Elon Musk Strikes Pay Dirt
Will Tesla's Model 3 Corner the Market?
One thought runs through my mind every time my VW makes a new weird noise:
“Just wait till I get my Tesla.”
And readers, that time is finally upon us.
March 31, 2016, is the day we finally get to see what all of Tesla's hard work has been leading up to: an affordable, mass-market electric vehicle.
The Model 3 sedan will be just that... all the luxury of a Tesla with a much better price tag than its previous editions.
This new car is being touted in the media as two things:
The car that kills the internal combustion engine
The final test for Tesla
Will it live up to all that hype?
We won't find out for sure until the car is on the streets. But we've got a pretty good idea...
Skeptics of Tesla and its tech cite one major market malfunction: the low price of oil.
They say that if oil stays cheap, which it's expected to do for a while longer, people won't bother buying EVs because the gas savings won't add up as much.
But let me counter with this idea: people don't necessarily want EVs, but they definitely want Teslas.
There's a benefit to being classified as a hyper-niche. Brand loyalty is a powerful thing.
So what can we expect from Tesla's new mass-market car?
First off... a great price.
That's considering $35,000 to start is just barely above the national average for new cars, but with federal and state subsidies, it could be much cheaper.
One estimate claims that Californians could get a Model 3 for just $9,500 after incentives.
And that's with all the Tesla-brand bells and whistles: 200-mile range, access to the growing Supercharger network, and unrivaled connectivity.
That's enough to grab even the biggest traditional car lover's attention...
And it should absolutely have yours, too.
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It's All in the Timing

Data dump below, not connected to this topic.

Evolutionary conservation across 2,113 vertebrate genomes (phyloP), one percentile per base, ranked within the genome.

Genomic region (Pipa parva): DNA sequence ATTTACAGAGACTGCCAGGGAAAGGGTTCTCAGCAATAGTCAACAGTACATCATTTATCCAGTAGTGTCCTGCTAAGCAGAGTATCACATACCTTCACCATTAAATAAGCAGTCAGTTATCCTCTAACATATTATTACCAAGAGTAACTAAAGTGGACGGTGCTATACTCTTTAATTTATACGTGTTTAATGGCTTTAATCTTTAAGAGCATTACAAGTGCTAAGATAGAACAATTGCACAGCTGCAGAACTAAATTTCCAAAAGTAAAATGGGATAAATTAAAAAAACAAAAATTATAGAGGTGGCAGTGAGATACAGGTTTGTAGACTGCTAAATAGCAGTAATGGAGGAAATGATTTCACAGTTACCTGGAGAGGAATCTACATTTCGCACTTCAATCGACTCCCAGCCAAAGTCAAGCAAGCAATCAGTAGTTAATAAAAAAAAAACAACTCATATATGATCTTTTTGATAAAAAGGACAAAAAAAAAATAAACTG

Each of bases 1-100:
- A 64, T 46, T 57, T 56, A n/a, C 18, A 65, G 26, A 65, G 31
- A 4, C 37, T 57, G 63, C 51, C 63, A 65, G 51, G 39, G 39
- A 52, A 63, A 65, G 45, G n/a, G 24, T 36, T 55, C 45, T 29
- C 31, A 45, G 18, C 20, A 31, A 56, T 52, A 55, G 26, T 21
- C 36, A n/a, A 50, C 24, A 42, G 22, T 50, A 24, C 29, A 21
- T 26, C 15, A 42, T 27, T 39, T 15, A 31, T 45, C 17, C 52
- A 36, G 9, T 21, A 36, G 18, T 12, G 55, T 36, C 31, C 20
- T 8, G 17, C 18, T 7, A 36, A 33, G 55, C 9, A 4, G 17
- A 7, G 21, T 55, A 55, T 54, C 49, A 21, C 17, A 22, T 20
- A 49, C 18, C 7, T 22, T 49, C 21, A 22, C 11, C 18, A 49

The final hurdle the Model 3 will have to jump is Tesla's other reputation... you know, the one about the continual delays in vehicle releases.
Every one of Tesla's previous models has missed its original release date by a matter of years.
And while this is discouraging, especially if you, too, are just hoping your car makes it until the Model 3 is out...
It hasn't stopped people from ordering Tesla's cars.
The company reached its goal of selling 50,000 vehicles last year, most of which were its sports car, the Model S.
Deliveries for the Model S were supposed to start in June... of 2012.
But as more orders came in, that date got pushed back for many. This is probably the only time Tesla's popularity has done it wrong.
But even this won't be a problem for much longer. The Gigafactory is set to come into production soon; it's already producing parts for Tesla's Powerwall battery systems.
And even more encouraging is news from a recent tour of Tesla's existing Fremont, California factory.
A report came back that the company had upped the factory's efficiency in a big way...
Around $1.6 billion was invested in improvements. The company brought on more employees, in addition to more and faster robots for its assembly line.
That assembly line now also includes a new aluminum press — what the shells of Tesla's cars are made of — with between 10 and 20 times the output of the old one.
There's now a state-of-the-art paint shop with the capacity to cover up to 500,000 cars per year in shining color.
What a coincidence — that's just Tesla's goal.
Do I think the Model 3 will kill the internal combustion engine?
Nah. Not right away, at least. Maybe by the time the company comes back to its mysterious Model Y crossover, but who knows when that will happen?
In this case, I'm happy to settle for seeing the Model 3 come out on time, which it's looking good to do.
Until next time,
A true insider in the energy markets, Keith is one of few financial reporters to have visited the Alberta oil sands. His research has helped thousands of investors capitalize from the rapidly changing face of energy. Keith connects with hundreds of thousands of readers as the Managing Editor of Energy & Capital as well as Investment Director of Angel Publishing's Energy Investor. For years, Keith has been providing in-depth coverage of the Bakken, the Haynesville Shale, and the Marcellus natural gas formations — all ahead of the mainstream media. For more on Keith, go to his editor's page.
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